I have always been a fan of National Geographic.
When I was a kid my great grandmother used to buy my sister and I a subscription to the magazine and I loved to look through and look at the beautiful photos about all the places I had never been. The maps being my favorite!
Now, I fully admit to rarely watching the National Geographic channel. And those magazine subscriptions are long gone now.
But, last week I got word about an episode that was going to be airing that was going to be taking a direct look into animal cruelty in the Ag industry.
You can bet I set my DVR to record.
Now, personally, there was a lot I saw that I disagreed with. It was also really sad to me that some of these incidents are happening.
That doesn’t happen around here I can promise you that. And I am pretty positive that most of the farmers I know would never allow some of the cruelty that was seen on the video.
However, there were some practices that were shown that are acceptable in the industry. That were kind of misconstrued, in my opinion- such as castration and tail docking.
Most of the video was geared towards the Dairy and Pork industry. So, I enlisted the help of a friend of mine Peggy Greenway, a pork farmer, that I consider my expert.
Here is her response to what you may or may not have seen on the episode:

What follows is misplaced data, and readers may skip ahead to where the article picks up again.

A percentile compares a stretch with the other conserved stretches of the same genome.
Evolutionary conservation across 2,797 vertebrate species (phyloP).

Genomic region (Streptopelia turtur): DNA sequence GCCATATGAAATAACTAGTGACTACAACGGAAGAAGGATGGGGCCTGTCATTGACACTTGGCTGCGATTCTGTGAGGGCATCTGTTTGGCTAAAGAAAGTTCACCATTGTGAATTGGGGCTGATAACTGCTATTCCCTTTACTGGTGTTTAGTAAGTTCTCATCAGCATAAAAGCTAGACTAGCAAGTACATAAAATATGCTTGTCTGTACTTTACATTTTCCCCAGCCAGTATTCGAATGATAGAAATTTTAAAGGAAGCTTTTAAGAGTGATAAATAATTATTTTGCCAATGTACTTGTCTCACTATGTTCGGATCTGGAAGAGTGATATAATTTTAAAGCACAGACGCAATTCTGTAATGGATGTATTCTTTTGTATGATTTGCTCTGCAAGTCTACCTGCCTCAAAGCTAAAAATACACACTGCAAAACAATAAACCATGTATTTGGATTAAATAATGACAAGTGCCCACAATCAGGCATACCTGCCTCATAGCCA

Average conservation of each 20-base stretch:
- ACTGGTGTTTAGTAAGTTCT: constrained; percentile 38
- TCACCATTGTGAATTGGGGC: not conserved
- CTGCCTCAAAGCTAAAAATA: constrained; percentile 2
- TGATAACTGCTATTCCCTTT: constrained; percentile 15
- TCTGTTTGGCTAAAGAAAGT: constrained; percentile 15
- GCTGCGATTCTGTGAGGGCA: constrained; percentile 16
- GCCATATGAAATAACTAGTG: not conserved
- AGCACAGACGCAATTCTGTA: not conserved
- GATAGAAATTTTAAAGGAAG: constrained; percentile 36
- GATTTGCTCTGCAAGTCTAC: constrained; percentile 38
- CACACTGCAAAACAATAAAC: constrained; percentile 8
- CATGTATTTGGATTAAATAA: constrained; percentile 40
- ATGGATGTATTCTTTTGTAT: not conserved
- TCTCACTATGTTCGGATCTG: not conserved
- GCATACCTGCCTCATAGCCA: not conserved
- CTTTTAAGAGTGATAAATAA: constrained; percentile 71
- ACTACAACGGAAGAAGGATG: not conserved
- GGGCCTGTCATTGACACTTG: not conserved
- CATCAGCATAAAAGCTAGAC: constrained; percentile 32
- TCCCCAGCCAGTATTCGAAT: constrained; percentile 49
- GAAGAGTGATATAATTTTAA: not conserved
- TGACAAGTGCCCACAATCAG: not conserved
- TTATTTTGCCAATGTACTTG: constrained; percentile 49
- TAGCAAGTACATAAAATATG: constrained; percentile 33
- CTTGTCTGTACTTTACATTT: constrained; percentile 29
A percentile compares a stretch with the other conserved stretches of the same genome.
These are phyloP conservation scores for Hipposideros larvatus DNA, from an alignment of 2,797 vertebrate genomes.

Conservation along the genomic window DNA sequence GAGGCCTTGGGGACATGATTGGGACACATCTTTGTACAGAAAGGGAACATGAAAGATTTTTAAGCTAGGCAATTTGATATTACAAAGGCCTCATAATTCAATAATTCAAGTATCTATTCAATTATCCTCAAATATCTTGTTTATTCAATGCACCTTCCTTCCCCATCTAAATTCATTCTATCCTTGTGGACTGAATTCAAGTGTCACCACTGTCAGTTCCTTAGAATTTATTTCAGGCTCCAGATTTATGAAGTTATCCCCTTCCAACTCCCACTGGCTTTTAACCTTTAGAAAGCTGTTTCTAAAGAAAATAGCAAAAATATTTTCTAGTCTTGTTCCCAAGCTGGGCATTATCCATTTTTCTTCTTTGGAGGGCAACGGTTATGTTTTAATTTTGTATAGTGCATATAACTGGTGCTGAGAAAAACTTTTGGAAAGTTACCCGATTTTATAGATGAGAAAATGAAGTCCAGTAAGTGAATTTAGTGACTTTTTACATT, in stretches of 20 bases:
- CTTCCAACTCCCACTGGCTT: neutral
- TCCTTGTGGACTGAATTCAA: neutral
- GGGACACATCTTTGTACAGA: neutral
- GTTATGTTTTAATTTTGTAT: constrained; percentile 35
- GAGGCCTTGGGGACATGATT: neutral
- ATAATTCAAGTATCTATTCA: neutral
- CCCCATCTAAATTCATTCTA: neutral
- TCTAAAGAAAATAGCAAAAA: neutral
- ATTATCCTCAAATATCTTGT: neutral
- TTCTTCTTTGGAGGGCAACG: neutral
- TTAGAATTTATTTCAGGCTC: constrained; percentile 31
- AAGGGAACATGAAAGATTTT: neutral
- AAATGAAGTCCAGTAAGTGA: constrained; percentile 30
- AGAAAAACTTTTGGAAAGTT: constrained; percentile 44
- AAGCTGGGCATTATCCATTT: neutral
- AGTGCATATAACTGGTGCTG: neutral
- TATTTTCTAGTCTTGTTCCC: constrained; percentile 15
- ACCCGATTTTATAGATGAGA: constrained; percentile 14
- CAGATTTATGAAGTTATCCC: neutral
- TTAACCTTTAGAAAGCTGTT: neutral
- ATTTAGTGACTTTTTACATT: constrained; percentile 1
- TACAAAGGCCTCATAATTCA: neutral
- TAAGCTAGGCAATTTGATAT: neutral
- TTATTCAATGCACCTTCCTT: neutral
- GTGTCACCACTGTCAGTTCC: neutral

Recently National Geographic aired some stories about animal agriculture and I have to say the segments were not very comfortable for this hog farmer to watch. I could talk about each individual issue they brought up but let me tell you a bit about myself first. As a farmer, I spend long hours trying to make sure my pigs are comfortable, healthy, and have a constant supply of feed and water available to them. Animal care is my first priority because it’s my moral obligation and of course I know that healthy, comfortable animals make sense from an economic standpoint also. Yes, my husband and I are in this business to make money, but we wouldn’t be working this hard if we didn’t love animals. All the farmers I know have the same work ethic and are devoted to providing top notch animal care. For this reason, we are all appalled when we see animal abuse. All pig farmers have to be PQA+ (Pork Quality Assurance www.pork.org/Certification/11/pqaPlus.aspx)